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Plan To Reimagine LA River Leads To Discussion On What Is Best For Surrounding Communities




A homeless man walks along the concrete banks of the Los Angeles River during the novel Coronavirus, COVID-19, pandemic in Los Angeles California on May 25, 2020.
A homeless man walks along the concrete banks of the Los Angeles River during the novel Coronavirus, COVID-19, pandemic in Los Angeles California on May 25, 2020.
APU GOMES/AFP via Getty Images

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Los Angeles County recently released a long-awaited draft of its LA River Master Plan, which includes the implementation of an open parkland and improved flood protection.

This draft represents a yearslong river revitalization effort resurrected in 2016 by Los Angeles County Supervisor Hilda Solis, who looked to build upon the original plan developed in 1996.

The master plan was meant to assist with the development of projects near the river bank, such as parks and bikeways. After the 1938 Los Angeles flood devastated much of the area’s surrounding communities, millions of barrels of concrete were used to make the 51-mile long river channel that we see today. 

The river lost much of its natural elements over time through flood control measures, rendering it more of a dry concrete channel than a free-flowing waterway. This led to the Los Angeles County of Public Works to commission famous architect Frank Gehry and create something beautiful out of the space that’s left. Gehry plans to take advantage of the empty space the river currently provides, constructing raised platform parks and cultural centers that offer a scenic place to build community.

The direction has been critiqued by some local environmental groups, citing its potential negative impact on not only the environment but also the communities surrounding it. A coalition of groups led by Friends of the L.A. River looks to improve the surrounding environment not by building more structures but instead restoring the natural ecosystem that once existed, while also protecting residents from the potential of gentrification and indirect misplacement.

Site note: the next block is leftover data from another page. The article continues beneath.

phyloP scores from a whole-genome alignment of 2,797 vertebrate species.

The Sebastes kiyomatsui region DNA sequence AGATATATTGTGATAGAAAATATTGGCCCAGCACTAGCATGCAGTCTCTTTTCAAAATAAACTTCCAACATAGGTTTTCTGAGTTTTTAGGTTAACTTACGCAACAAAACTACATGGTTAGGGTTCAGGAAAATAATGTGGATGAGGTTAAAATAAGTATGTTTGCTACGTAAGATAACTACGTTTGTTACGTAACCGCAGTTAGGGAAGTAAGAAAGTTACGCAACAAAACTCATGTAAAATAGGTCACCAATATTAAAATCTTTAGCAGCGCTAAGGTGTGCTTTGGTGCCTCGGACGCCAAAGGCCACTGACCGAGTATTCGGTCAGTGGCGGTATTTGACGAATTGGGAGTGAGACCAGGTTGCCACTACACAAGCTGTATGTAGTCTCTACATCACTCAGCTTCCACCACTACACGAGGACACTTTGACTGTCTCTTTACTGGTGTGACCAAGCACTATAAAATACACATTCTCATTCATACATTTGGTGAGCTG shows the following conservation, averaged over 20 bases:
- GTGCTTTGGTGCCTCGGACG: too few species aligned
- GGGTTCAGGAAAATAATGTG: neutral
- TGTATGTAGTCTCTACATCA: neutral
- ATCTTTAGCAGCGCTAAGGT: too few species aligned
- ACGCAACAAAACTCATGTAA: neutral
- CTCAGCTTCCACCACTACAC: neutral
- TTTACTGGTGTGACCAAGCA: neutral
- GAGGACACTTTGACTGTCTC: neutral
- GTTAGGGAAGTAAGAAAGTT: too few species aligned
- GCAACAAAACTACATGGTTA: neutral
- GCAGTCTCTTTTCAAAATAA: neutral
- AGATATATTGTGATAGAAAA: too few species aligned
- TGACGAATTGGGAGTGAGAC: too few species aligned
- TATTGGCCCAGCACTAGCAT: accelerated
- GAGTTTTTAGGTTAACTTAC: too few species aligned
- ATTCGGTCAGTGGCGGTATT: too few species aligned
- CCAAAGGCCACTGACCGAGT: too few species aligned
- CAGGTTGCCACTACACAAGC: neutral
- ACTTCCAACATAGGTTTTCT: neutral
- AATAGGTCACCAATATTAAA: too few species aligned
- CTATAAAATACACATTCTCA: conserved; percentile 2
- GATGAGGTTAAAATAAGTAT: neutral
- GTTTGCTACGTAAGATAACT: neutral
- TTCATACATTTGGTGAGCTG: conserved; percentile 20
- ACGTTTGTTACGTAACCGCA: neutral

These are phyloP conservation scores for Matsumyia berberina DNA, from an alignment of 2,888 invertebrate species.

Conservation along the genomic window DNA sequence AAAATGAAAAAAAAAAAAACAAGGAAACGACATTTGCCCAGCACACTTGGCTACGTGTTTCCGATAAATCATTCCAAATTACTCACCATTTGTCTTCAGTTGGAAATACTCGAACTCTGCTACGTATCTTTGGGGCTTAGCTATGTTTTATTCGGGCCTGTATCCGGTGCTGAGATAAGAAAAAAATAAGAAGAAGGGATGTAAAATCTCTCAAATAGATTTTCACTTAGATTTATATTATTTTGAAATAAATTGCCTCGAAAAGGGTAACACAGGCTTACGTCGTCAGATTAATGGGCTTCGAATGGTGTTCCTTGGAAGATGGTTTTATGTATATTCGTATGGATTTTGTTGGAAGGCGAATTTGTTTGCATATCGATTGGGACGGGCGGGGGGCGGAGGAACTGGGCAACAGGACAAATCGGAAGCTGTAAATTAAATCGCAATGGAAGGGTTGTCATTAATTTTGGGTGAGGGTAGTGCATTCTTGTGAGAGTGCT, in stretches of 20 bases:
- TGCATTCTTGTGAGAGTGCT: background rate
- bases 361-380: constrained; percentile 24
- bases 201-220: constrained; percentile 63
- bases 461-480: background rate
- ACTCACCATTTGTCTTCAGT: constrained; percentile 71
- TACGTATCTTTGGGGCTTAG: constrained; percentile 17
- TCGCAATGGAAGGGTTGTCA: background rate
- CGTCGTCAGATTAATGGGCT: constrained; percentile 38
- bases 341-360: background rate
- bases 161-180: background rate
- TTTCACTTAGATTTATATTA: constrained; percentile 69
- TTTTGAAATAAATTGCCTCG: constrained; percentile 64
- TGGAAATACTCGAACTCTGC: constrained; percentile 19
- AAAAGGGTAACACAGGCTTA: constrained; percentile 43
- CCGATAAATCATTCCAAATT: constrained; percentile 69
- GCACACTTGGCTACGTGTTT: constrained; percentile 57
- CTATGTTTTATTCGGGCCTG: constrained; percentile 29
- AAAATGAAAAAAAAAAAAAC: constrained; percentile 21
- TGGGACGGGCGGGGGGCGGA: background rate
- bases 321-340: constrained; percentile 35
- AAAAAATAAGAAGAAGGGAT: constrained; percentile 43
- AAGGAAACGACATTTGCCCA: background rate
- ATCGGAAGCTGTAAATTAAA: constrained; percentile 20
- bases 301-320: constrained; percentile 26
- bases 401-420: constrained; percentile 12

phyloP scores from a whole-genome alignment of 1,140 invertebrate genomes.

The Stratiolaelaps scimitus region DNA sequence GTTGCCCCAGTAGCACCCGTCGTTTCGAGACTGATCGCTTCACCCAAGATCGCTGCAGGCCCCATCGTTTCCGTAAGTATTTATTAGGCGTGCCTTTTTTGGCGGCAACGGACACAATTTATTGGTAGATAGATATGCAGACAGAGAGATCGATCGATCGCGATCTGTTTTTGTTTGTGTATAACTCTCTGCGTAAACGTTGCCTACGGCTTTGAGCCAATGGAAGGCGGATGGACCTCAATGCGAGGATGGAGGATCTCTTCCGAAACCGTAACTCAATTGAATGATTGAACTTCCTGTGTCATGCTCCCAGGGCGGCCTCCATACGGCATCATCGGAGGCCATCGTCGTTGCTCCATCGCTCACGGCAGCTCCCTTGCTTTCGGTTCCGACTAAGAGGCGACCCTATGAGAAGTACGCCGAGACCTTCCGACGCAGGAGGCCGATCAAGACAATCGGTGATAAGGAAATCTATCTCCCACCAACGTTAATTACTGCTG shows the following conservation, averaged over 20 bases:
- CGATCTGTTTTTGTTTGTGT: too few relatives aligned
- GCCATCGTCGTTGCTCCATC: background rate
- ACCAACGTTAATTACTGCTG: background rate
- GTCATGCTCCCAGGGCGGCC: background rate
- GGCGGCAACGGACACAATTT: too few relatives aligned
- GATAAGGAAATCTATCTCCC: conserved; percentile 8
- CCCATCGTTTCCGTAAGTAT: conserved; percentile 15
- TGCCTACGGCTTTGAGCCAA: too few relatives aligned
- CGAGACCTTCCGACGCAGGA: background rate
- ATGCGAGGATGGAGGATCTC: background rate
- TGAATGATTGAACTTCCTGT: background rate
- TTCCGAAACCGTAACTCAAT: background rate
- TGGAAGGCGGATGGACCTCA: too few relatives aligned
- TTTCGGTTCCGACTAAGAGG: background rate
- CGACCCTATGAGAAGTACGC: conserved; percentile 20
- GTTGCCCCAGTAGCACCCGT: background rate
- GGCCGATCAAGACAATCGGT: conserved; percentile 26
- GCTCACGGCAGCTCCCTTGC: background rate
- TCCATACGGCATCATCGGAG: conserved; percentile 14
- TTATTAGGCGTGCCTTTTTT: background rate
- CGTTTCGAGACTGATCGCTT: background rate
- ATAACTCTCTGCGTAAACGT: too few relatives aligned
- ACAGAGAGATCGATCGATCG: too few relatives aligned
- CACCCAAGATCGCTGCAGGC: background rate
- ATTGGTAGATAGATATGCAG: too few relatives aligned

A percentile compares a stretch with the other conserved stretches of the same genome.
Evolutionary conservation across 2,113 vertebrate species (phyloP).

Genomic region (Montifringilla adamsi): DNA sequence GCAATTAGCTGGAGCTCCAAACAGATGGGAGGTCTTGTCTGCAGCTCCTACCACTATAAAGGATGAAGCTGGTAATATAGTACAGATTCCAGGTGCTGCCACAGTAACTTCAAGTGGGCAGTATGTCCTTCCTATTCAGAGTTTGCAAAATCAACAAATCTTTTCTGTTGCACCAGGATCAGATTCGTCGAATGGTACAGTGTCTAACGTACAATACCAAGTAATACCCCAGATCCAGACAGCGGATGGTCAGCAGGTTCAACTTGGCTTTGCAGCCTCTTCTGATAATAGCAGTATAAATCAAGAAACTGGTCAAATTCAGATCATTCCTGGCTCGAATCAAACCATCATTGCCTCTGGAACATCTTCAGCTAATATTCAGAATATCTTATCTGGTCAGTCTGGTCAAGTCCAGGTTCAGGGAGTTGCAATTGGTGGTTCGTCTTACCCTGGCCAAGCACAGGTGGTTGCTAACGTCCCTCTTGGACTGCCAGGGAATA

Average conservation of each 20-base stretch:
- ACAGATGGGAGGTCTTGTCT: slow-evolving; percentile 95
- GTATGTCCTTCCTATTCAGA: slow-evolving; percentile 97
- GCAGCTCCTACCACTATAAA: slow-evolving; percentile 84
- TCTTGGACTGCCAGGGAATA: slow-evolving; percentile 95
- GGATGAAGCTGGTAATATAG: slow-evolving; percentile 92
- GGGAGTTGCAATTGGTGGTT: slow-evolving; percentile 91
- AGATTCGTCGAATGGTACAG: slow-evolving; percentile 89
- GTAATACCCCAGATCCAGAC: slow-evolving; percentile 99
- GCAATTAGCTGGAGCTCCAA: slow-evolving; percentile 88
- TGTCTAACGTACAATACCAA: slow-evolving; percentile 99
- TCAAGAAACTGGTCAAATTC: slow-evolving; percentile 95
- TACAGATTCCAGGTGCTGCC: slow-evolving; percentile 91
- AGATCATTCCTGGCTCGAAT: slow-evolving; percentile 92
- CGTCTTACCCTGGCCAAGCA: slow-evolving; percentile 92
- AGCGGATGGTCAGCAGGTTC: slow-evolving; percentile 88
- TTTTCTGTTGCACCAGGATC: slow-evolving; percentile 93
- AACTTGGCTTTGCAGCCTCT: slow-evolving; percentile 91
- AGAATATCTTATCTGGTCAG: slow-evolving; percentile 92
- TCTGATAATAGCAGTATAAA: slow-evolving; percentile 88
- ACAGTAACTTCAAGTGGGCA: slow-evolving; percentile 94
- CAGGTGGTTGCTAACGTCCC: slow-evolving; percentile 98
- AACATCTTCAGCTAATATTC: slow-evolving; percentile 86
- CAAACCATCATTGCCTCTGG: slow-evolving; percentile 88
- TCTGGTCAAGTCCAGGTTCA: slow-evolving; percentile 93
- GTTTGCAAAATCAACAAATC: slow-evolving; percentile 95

The 494-page draft is open for public comment on the LA River Master Plan website through March 14. The County aims to have a finalized version released by this summer.

Are you someone who lives near the Los Angeles River? How do you feel about the plans set forth by the Los Angeles County Public Works? We want to hear from you, call us at 866-893-5722. 

Guests:

Mark Pestrella, director of public works for Los Angeles County; he tweets @mp_LACountyDPW

Ed P. Reyes, executive director for River LA, a nonprofit working on the revitalization of the Los Angeles River

Jessica Prieto, community stability policy organizer for East Yard Communities for Environmental Justice, a non-profit organization that advocates for safe and healthy environments  for disproportionately impacted communities

Marissa Christiansen, president and CEO of Friends of the LA River (FoLAR), an organization advocating for an equitable, publicly accessible, and ecologically sustainable Los Angeles River